Bertram: What is your story?
Niall: I was recently released from captivity and have returned to the U.S. in 2028. Things seem to have changed. The computer sees and hears everything anyone does. There must be some vast conspiracy going on but I can’t seem to tell who is behind it or what their motives are. I am determined to do what I can to rescue my daughter and her family but they seem to not notice being oppressed.
Bertram: Who are you?
Niall: I am a former developing nations education consultant who was kidnapped by terrorists and seemingly forgotten when the world economies nearly collapsed. I have been held for 15 years in the mountains near the Afghanistan border. If you want to know more about me, you can read the entire novel at http://www.nopom.info or listen to it in MP3 from there (no ads) or read the novel on Gather.com and see the comments of others.
Bertram: Let’s finish this interview first. Where do you live?
Niall: I have been moving pretty much since I came back. I couldn’t stay with my daughter because that would be imposing. I rented a small house for a couple of months near Washington, DC and took work driving a garbage truck. Then I moved to Los Alamos, New Mexico and worked as a computer operator in the large computer center there.
Bertram: Are you the hero of your own story?
Niall: I thought I was but the further along I go the more I begin to wonder.
Bertram: What is your problem in the story?
Niall: To find out about this computer controlled society and how to defeat it, at least to the extent of escaping with my daughter and her family. It’s like fighting smoke, though.
Bertram: Do you embrace conflict?
Niall: Absolutely not. I was held captive for years as a result of conflict. I have never been the fighting sort. But my experience has made me somewhat paranoid. I take some drugs to help with that but there’s still that suspicious edge. I don’t know whom to trust, if anyone.
Bertram: Do you run from conflict?
Niall: In some ways, yes but in other ways I stand my ground. If I see I am in the wrong I will admit my error but if I feel I am in the right I am braver than I thought.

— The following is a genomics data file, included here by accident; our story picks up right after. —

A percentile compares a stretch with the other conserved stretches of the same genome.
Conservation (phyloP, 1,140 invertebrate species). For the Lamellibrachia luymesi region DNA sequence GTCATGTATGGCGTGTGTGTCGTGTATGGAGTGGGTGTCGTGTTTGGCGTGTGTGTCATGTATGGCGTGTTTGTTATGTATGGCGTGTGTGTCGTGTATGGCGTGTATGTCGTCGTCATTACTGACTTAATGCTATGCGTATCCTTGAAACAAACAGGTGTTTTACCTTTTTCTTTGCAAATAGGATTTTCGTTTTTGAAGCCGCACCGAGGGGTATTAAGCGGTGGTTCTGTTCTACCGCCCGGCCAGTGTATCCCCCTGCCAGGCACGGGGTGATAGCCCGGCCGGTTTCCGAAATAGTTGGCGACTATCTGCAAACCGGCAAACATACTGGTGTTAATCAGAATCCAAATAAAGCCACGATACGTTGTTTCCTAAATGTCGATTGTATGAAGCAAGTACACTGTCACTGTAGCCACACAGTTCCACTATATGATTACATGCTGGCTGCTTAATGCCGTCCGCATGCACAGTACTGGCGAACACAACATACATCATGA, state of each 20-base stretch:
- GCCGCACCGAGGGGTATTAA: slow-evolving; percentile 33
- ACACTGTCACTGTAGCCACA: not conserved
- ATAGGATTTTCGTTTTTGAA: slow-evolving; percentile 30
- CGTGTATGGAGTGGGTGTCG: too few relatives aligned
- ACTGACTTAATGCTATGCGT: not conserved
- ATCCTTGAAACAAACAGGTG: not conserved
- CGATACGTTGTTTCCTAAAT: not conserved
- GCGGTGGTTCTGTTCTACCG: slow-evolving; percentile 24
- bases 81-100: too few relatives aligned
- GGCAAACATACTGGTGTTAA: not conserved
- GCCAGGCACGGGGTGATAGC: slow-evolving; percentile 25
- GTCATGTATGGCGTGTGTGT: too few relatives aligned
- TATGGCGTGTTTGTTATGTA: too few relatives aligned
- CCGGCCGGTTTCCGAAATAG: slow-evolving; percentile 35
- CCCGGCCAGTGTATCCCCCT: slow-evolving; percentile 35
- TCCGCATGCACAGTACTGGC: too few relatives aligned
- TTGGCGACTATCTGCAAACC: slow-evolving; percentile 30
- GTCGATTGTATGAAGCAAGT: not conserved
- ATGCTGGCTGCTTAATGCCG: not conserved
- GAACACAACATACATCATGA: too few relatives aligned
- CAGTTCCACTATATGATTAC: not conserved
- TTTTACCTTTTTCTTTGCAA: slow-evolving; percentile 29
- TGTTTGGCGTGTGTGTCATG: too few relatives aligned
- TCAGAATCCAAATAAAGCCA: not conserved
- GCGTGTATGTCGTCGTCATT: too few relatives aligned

Bertram: How do you see yourself?
Niall: As an ordinary, late middle-aged guy who had some strange events happen to him.
Bertram: How do your friends see you?
Niall: As a nice guy who seems to not understand how things work now. As a guy who puts his foot in his mouth from time to time but who is willing to pull his weight.
Bertram: How do your enemies see you?
Niall: How can I tell? I don’t know who they are or where they are. But they must be watching and hearing every thing I do and say because that computer is everywhere.
Bertram: How does your author, Larry Mason, see you?
Niall: He seems to think I only exist to show how this scary system works. He has me asking questions and arguing with people and even going to school. Of course it has been interesting, I’ll give him that.
Bertram: Do you think the author portrayed you accurately?
Niall: Pretty well. He seems to have interviewed my parents and talked to my ex-wife and even explored my dreams several times. There isn’t much about me that he doesn’t know.
Bertram: Do you have a goal?
Niall: Yes. I have to save my family and myself.
Bertram: What are your achievements?
Niall: I survived physically and pretty much mentally 15 years of being held hostage in pretty impoverished confinement (dirt floor, little exercise, mostly solitary). I helped set up public school systems in third world nations. I have a really good daughter of whom I am quite proud.
Bertram: Do you have any special strengths?
Niall: No, I am just an average guy in most ways.
Bertram: Do you have any special weaknesses?
Niall: No. Other than the trauma left over from my captivity. The drugs and other treatment I received after release helped with that though there are still some problems.
Bertram: Do you have any skills?
Niall: Nothing but a good liberal arts education and that 20 years out of date. It’s hard to find a career when everything has changed so much.